The National Association of Insurance Commissioners implored Congress last week to consider amendments to the antitrust exemption insurers have under the McCarran-Ferguson Act and initiatives to create an optional federal charter as “separate and distinct” policy matters.
But the American Council of Life Insurers later issued a statement opposing the NAIC position, saying the 2 issues should be addressed in tandem.
The NAIC’s position was voiced in testimony before the Senate Judiciary Committee by Susan Voss, Iowa insurance commissioner.
She appeared on a panel of citizens, consumer advocates and a representative of the property-casualty insurance industry discussing “The McCarran-Ferguson Act: Implications of Repealing the Insurers’ Antitrust Exemption.”
In her testimony, Voss said the NAIC opposed coupling McCarran-Ferguson repeal with creation of an optional federal charter.
“While some of the industry’s largest players advocate for deregulation through a so-called federal charter and would encourage coupling the 2 issues, the NAIC supports reconsideration of the limited federal antitrust exemption as a separate and distinct policy matter.”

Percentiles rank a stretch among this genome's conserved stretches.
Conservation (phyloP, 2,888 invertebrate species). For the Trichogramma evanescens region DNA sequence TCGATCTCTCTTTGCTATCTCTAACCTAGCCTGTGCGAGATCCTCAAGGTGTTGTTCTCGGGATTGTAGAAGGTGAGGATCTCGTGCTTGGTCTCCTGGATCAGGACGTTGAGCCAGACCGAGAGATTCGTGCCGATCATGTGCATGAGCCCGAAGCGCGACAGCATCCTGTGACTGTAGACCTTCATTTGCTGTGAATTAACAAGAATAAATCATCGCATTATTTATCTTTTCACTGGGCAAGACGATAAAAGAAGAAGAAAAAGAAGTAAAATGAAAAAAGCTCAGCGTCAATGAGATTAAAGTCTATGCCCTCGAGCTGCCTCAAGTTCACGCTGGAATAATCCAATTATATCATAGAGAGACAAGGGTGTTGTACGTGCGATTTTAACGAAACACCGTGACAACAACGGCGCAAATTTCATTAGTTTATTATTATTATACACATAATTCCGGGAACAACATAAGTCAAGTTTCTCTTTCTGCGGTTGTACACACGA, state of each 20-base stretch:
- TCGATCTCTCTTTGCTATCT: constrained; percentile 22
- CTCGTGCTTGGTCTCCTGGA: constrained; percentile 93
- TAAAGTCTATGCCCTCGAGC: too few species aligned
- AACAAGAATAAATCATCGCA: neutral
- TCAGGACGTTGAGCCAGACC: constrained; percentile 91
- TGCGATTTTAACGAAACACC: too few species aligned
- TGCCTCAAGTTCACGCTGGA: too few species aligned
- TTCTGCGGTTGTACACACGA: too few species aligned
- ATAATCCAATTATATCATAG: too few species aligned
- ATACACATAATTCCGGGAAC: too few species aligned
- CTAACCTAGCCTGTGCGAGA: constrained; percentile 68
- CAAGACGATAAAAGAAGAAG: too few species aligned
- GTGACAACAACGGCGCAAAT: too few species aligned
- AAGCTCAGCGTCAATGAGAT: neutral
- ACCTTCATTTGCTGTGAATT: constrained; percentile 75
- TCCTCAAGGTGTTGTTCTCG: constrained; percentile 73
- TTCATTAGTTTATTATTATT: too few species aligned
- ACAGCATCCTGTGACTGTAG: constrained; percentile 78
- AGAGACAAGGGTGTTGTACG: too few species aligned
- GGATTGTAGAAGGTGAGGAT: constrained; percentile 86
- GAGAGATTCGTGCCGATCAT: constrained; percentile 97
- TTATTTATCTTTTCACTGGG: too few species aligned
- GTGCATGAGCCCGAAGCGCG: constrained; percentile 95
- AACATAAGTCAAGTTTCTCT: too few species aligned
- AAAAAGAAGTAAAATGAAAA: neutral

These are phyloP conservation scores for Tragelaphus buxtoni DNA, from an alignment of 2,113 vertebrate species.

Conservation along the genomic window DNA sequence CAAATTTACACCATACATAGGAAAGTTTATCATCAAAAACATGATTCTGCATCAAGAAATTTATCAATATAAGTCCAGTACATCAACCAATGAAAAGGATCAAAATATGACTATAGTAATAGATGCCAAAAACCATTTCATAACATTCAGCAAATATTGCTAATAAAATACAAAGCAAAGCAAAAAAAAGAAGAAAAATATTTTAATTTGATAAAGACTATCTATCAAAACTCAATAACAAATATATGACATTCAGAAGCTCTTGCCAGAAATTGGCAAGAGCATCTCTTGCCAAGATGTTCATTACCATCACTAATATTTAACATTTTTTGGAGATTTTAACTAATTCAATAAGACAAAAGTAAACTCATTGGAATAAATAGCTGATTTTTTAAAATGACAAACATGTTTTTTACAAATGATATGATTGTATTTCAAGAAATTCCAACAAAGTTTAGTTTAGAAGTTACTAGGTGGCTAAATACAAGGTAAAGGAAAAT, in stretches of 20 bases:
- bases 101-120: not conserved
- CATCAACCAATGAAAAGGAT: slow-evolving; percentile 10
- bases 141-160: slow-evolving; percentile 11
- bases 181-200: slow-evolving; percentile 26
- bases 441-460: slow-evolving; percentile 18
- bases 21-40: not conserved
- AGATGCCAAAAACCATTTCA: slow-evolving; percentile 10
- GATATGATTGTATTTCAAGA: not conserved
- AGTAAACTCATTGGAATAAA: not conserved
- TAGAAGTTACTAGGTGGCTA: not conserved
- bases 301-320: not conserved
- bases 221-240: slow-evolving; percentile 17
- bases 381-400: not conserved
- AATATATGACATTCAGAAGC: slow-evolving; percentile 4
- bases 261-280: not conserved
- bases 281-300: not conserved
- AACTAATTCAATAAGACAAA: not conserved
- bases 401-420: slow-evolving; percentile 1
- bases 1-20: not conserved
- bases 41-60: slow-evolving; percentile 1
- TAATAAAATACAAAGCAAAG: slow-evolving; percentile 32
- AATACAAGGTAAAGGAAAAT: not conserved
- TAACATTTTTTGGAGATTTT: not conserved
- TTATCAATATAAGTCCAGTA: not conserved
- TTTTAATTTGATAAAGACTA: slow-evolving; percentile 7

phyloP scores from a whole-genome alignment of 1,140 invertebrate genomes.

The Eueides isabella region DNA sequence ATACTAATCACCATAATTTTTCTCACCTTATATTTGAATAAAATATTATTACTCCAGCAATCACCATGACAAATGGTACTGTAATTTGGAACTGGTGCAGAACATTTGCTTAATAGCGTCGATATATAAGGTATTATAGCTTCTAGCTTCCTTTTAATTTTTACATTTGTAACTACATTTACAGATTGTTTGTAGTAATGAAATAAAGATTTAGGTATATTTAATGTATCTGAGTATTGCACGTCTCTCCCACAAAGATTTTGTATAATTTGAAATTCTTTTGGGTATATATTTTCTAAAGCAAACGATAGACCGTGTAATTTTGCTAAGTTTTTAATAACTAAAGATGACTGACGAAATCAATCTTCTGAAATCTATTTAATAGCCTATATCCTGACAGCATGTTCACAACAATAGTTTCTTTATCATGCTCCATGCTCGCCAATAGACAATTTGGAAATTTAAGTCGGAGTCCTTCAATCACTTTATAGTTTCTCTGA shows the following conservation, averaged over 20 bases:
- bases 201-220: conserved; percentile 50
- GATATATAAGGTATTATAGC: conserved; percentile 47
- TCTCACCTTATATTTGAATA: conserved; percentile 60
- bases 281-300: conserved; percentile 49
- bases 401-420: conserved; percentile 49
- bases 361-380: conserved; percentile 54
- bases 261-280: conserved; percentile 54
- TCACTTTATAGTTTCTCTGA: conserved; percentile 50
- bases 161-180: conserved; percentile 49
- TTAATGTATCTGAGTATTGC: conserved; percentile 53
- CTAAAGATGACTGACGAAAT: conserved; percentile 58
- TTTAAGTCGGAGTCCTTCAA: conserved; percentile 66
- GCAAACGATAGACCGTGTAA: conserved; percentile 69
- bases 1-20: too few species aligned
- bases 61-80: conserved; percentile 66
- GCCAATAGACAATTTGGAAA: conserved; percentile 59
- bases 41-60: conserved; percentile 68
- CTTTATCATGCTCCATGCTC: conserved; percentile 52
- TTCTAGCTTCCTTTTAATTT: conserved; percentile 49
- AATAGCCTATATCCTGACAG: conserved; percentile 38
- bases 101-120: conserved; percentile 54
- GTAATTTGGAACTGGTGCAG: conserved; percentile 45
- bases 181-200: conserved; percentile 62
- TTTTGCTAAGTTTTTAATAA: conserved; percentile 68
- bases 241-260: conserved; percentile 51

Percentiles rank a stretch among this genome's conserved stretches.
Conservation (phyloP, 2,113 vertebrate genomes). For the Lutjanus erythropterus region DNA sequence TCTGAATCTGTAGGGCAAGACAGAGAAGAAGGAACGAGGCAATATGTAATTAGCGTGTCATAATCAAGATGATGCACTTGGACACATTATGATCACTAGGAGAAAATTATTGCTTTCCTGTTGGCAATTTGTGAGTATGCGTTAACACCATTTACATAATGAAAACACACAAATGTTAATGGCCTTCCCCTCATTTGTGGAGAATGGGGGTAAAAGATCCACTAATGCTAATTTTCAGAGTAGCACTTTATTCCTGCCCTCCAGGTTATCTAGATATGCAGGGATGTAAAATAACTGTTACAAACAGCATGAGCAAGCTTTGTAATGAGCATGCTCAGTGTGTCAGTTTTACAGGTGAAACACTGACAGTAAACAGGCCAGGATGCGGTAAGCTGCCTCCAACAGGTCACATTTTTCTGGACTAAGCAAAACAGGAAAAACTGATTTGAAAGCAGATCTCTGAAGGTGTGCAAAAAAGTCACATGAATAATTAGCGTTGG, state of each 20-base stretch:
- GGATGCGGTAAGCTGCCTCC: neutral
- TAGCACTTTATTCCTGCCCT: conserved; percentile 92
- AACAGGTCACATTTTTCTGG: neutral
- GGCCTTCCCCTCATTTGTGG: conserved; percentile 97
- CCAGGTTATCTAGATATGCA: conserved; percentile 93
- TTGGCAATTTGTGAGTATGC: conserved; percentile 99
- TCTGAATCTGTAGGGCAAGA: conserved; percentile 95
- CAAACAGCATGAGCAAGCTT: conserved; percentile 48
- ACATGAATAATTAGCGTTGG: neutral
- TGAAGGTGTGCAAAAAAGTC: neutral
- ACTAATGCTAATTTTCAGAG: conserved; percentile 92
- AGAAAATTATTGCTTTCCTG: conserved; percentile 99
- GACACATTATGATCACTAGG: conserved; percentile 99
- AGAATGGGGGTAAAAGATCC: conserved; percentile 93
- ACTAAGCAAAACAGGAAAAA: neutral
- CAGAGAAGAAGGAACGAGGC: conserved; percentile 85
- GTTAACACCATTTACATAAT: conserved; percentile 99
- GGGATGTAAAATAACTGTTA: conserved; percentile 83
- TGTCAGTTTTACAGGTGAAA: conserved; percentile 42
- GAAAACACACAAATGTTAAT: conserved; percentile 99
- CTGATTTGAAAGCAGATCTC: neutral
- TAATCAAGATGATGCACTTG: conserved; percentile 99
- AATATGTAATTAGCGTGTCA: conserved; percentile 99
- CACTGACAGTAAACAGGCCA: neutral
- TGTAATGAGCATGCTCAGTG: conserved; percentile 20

But in a statement issued after the hearing, Jack Dolan, an ACLI spokesman, said, “Repealing McCarran-Ferguson in isolation, without regard to comprehensive regulatory reform in the form of an optional federal charter, would make an already inefficient regulatory system far worse.”
He added that the ACLI “supports optional federal chartering because the current state regulatory system is cumbersome, inconsistent, unnecessarily complicated and unable to adapt quickly to changes in the marketplace.”
But the movement from exclusive state regulation to an optional federal system must be accomplished in an orderly way, Dolan said. “Repeal of McCarran-Ferguson outside the context of optional federal chartering would have the opposite effect.”
The hearing was convened by Sens. Patrick Leahy, D-Vt., and Arlen Specter, R-Pa., the chairman and ranking minority member of the Judiciary panel.
They are among the sponsors of S. 618, “The Insurance Industry Competition Act of 2007,” which seeks to subject the industry to antitrust scrutiny from both the Department of Justice and the Federal Trade Commission.